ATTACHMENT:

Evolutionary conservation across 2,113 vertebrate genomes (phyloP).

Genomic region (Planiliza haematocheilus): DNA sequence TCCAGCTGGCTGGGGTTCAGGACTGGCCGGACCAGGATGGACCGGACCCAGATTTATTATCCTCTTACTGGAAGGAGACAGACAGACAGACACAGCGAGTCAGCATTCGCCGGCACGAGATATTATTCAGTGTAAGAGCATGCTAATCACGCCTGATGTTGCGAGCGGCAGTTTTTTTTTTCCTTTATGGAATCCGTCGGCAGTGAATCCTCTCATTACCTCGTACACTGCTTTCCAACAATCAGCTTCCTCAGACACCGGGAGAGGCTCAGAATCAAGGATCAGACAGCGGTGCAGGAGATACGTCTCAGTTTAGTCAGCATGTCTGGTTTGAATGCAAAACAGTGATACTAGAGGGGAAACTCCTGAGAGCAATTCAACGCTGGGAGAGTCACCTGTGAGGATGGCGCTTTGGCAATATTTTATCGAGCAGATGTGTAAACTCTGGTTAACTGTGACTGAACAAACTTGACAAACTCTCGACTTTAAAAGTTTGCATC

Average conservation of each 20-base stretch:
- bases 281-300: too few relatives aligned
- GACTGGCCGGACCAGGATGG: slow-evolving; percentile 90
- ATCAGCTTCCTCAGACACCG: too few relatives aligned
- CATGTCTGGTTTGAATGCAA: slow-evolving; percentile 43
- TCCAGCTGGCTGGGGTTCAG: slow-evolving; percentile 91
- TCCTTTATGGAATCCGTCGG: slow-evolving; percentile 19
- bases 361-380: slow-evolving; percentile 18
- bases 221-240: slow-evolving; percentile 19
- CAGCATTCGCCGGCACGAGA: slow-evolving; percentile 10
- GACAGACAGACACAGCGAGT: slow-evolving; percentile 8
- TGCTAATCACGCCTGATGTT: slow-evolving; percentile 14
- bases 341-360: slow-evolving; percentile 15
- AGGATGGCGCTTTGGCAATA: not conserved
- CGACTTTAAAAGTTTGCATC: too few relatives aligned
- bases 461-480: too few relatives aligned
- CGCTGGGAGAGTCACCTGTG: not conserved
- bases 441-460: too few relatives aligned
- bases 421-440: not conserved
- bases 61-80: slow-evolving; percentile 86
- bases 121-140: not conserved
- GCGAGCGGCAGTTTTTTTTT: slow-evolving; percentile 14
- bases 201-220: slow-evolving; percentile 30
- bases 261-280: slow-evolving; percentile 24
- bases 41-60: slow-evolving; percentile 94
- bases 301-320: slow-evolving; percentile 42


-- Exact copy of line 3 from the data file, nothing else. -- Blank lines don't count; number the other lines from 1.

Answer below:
Average conservation of each 20-base stretch: